Campanula latifolia – one of the species detected as an “emerging” invasive species in the database relied upon by the authors of the study
The authors of a new study note that officials managing invasive species programs rely largely on knowledge of a species’ previous invasion history to predict its level of threat in the geographic area under their responsibility. This approach does not work with the many introduced species that have no history of a previous detected invasion. Hanno Seebens and 49 coauthors – including tree-pest experts Eckehard G. Brockerhoff, Marc Kenis, Andrew M. Liebhold, and Alain Roques — have sought to figure out how great a handicap that lack of data is. See “Global rise in emerging alien species results from increased accessibility of new source.” The study is available for $10 here. Figures, tables, and references are available without charge.
The study used a database of 45,984 first records of establishment of 16,019 species belonging to the following major taxonomic groups: vascular plants, mammals, birds, fishes, insects, crustaceans, mollusks, and other invertebrates.
Last year, many of the same scientists, relying on the same database, found that the rate of new introductions of alien species has risen rapidly since about 1800 – and shows no sign of slowing down. The adoption of national and international biosecurity measures during the 20th century have slowed introductions – but they are not sufficiently effective, especially regarding those plants and animals that are introduced primarily accidentally as stowaways on transport vectors or contaminants of commodities (e.g., algae, insects, crustaceans, mollusks and other invertebrates). The 2017 study found a strong correlation between these “accidental” alien species’ spread and the market value of goods imported into the region of interest. For that study, go here. I blogged about the findings on 1 March 2017 – here.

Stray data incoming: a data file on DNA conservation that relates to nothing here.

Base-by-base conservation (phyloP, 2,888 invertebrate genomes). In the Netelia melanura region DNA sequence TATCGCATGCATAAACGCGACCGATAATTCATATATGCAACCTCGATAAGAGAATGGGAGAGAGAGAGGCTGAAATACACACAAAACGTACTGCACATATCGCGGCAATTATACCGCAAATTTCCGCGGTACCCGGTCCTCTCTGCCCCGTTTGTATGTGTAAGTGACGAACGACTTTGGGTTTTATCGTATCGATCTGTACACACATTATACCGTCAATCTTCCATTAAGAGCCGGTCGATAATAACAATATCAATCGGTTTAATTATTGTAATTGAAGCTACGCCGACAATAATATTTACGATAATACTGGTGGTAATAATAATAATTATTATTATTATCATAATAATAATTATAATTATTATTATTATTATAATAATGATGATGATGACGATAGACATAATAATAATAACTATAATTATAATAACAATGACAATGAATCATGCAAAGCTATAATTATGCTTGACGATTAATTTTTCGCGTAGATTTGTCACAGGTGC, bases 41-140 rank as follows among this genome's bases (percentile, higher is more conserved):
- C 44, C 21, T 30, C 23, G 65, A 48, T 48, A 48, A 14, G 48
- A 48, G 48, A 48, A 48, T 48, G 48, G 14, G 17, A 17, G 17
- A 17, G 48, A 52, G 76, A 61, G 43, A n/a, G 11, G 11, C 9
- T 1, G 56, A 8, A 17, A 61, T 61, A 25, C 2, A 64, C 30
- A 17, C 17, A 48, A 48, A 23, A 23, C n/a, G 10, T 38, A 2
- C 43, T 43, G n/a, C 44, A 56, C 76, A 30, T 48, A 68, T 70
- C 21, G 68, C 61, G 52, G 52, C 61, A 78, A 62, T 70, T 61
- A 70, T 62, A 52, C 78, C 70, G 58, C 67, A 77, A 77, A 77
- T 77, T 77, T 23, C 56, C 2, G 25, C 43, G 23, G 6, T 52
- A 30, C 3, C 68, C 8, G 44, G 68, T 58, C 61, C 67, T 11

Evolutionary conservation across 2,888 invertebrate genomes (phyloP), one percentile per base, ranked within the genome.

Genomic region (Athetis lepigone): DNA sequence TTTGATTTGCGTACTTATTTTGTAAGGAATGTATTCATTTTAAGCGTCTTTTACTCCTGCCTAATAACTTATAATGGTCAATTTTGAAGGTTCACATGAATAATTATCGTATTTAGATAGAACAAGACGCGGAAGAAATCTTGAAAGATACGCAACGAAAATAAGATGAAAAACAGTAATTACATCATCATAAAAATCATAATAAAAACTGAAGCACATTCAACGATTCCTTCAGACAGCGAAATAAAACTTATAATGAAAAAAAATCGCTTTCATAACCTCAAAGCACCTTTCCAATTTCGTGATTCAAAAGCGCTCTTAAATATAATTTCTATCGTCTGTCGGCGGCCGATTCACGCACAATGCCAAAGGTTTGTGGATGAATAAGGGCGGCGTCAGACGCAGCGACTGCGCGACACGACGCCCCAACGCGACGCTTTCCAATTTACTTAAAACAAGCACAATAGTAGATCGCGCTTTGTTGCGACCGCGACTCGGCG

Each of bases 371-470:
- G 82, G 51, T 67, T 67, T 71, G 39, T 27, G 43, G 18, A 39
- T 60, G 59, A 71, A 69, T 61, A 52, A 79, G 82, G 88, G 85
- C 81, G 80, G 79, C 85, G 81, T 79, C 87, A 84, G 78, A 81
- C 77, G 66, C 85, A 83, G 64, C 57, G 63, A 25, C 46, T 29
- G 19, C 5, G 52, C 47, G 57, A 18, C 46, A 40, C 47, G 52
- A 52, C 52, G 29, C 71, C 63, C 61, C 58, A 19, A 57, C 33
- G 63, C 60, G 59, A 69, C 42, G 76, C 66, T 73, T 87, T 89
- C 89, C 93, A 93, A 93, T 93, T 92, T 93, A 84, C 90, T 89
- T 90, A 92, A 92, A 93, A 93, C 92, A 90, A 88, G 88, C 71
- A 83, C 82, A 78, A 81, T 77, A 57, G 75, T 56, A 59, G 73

In the new 2018 article, the scientists found that even after many centuries of invasions the rate of emerging alien species is still high. Across all taxonomic groups, one out of four detections during 2000 – 2005 was of a species that had not been previously recorded anywhere as alien. Detections of “new” or “emerging” aliens is occurring at an even higher rate for some taxonomic groups. But new detections of insects fit the average – every fourth detection during 2000 – 2005 was of a species not previously recorded outside its native range.
The authors conclude that the continuing high proportion of “emerging” alien species is best explained by the interplay of 1) the incorporation into the pool of potential alien species of species native to regions formerly not accessible to traders; 2) increases in introduction rates due to higher import volumes; and 3) probably rising establishment rates as a consequence of land degradation that facilitates establishment in recipient regions. This process compensates for the decrease of new invaders from historically important source regions – from which potentially invasive species have presumably already taken advantage of pathways and been recorded as introduced somewhere.
emerald ash borer Agrilus planipennis – one of the species in the database of “emerging” invasive species
The number of insect species in the database candidate species pool is 20,611 species – an admittedly small fraction of all insects (for example, there are more than 350,000 beetle species worldwide). Twenty-four percent of these insect species have already been established somewhere outside their native ranges. However, the authors note that data gaps – which are larger for some taxonomic groups and geographic regions – mean that the number of actual “first” introductions is probably larger than records indicate, and consequently the estimated size of the candidate species pools may also be higher. Indeed, the paper does not attempt to estimate the actual size of the invasive species “pool” for insects.